Only Frank on drums is hopeless, but that's true of 70% of drummers who actually have gigs, so you can't really fault him.
Synopsis: Four egocentric friends who run a neighborhood Irish pub in Philadelphia try to find their way through the adult world of work and relationships.
Unfortunately, their warped views and precarious judgments often lead them to trouble, creating a myriad of uncomfortable situations that usually only get worse before they get better.
Every episode could be called "The Gang Adopts The Shallow Veneer Of A Lifestyle." Here it's Dee's rapper boyfriend Kevin -- possibly retarded -- who gives Mac the idea to start a band. Is it space-fantasy concept album song cycles about night men who hold you down and come inside you, or day men who conquer the night men with their mastery of karate and friendship? I'll never doubt you again, Grade: A- Stray observations: - Charlie's desire to hide behind some kind of curtain while performing is strangely sweet, but I don't think his flight from the hostile crowd really works.
If it's not too much to claim -- and heck, I claimed it about Is it looking good with a guitar? Is it breaking shit in a hotel room that -- and this is the crucial point -- somebody else is paying for?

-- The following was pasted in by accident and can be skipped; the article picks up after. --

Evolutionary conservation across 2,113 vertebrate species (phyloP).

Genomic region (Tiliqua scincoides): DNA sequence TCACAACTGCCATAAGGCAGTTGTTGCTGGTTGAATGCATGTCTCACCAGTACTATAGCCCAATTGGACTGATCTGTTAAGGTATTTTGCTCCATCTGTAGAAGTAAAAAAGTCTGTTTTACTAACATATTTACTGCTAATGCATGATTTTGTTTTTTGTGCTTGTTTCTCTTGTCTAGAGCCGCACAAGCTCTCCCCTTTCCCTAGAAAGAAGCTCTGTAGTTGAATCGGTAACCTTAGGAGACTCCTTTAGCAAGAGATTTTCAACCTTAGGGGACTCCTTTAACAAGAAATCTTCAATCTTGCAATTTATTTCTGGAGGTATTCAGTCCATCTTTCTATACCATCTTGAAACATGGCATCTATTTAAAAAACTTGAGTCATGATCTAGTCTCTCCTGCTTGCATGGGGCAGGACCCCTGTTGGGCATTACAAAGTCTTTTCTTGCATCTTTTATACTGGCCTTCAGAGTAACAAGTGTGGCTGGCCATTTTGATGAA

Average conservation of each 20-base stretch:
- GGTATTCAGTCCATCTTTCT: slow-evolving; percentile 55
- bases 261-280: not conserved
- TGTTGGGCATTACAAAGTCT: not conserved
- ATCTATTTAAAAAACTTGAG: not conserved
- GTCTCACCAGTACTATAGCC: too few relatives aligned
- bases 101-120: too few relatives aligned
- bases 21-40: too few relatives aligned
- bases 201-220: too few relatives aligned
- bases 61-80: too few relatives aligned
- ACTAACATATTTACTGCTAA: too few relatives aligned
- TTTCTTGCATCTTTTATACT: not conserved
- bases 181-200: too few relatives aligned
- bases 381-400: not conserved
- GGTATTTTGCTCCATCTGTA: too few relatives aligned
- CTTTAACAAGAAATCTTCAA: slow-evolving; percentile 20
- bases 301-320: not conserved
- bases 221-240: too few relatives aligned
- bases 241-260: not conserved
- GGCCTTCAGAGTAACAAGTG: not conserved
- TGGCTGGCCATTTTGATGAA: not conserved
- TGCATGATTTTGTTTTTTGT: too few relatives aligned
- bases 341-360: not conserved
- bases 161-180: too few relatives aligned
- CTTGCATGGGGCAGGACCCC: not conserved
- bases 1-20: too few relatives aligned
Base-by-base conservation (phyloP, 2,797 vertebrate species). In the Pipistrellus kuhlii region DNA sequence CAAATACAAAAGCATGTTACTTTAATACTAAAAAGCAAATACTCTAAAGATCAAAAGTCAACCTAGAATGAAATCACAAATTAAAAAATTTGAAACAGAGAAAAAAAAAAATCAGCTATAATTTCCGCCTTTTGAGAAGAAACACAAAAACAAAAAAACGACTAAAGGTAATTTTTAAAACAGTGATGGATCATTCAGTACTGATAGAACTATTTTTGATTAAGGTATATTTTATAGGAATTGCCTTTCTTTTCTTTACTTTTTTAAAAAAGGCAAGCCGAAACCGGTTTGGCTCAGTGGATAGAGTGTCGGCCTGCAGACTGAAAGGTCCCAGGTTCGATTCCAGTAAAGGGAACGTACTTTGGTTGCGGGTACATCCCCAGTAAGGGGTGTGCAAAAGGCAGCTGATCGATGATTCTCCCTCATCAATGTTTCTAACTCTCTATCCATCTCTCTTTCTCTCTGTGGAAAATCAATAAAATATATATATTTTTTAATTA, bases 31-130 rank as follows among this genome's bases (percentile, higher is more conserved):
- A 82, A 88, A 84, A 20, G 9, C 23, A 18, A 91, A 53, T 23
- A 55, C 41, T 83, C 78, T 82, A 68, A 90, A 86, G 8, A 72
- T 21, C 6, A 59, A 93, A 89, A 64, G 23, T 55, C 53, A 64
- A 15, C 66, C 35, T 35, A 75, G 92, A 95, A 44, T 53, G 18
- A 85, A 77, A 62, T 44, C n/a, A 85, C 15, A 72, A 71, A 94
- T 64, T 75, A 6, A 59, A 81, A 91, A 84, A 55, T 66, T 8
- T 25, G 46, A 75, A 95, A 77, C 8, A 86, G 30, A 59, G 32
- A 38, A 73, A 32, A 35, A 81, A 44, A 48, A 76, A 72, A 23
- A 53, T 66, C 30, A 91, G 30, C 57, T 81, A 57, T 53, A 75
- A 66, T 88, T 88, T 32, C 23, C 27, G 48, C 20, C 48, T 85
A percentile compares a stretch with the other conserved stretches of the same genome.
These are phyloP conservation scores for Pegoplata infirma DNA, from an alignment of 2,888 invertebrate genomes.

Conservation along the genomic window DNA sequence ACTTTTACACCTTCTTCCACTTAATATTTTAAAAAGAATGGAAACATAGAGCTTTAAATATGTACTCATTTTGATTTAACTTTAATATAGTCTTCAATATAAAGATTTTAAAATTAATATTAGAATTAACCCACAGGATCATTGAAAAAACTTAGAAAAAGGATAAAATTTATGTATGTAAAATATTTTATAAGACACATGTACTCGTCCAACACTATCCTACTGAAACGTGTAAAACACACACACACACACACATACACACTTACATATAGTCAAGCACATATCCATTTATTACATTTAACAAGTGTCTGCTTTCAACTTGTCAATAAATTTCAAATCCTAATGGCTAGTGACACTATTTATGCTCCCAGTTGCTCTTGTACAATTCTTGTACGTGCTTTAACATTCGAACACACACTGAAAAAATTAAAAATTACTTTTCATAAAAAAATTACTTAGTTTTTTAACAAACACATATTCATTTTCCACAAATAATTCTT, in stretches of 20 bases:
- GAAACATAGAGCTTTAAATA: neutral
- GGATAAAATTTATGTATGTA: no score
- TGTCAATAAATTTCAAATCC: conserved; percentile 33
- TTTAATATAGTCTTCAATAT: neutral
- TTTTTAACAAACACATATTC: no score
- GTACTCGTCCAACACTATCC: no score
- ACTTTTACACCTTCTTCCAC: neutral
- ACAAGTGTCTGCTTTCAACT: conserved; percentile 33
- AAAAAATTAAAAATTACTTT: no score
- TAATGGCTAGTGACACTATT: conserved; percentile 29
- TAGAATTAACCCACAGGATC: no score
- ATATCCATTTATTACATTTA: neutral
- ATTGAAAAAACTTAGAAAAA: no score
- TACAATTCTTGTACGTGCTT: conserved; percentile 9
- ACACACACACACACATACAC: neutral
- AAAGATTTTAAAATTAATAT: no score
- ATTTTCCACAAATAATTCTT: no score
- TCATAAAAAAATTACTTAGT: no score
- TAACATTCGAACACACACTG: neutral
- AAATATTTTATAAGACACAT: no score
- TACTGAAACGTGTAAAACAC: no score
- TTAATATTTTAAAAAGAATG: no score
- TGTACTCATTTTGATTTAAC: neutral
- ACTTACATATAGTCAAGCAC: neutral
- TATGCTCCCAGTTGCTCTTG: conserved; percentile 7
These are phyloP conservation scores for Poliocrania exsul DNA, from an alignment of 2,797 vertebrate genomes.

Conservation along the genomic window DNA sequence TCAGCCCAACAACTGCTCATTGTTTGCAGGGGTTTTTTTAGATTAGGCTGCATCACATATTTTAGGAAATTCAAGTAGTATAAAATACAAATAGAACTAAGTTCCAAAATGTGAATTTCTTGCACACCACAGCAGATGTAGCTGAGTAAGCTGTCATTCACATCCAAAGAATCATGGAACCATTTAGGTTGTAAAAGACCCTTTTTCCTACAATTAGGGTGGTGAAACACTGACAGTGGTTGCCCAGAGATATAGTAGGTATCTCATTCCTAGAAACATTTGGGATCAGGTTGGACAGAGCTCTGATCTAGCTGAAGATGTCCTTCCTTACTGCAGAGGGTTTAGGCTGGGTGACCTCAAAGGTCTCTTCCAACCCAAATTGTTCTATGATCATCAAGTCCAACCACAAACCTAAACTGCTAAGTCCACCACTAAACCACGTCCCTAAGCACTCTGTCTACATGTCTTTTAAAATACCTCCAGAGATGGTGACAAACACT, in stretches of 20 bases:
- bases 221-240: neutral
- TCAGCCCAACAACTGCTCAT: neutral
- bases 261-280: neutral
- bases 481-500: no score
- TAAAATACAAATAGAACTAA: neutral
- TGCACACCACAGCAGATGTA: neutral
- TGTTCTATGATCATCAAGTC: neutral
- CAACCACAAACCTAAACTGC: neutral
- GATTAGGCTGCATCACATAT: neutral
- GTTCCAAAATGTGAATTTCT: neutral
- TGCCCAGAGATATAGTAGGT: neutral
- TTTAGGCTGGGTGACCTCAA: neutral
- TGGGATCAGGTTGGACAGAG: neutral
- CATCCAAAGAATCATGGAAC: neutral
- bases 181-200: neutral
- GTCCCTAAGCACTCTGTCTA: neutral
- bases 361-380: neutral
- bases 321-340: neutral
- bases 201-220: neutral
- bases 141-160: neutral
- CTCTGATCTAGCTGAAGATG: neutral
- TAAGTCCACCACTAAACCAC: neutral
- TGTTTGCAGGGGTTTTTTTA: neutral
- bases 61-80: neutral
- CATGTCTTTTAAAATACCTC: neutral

All these questions are raised by "Retarded Person," but the only one that is definitively answered is that the band name The Pecan Sandies is not rock and roll. But then huffing spray paint is not rock and roll according to Dennis. - Best tangential moment: Charlie's attempt to claim that his "good chair" is streaked with toothpaste, not birdshit.
Befitting its near miss with thematic coherence, the episode ends with an Actual Climactic Scene: Kevin the Maybe Retarded Next Eminem gets up on stage and delivers a rap that, as I believe the kids say, "disses" Dee. I'm telling you, were it not for his poorly staged exit from Electric Dream Machine's abortive set, this episode would have convinced me that Charlie is the most interesting character on the show.The put-down resembles in form the kind of normal-person outrage that the gang often elicits, but because it's presented in a rhyming performance by someone with the power of local celebrity, it somehow comes across as utter devastation -- less funny than savage. That said, Dennis's Ziggy Stardust-rouged recantation of the aspersions he cast on Kevin's mental ability does pull the ending back into territory. A commenter pointed out last week that the cut between the opening scene and the title card is often the funniest moment of any episode. I doubt he'd want to call attention to that by calling himself Lil' Kev. He could have, like, a little hand or a little foot or something.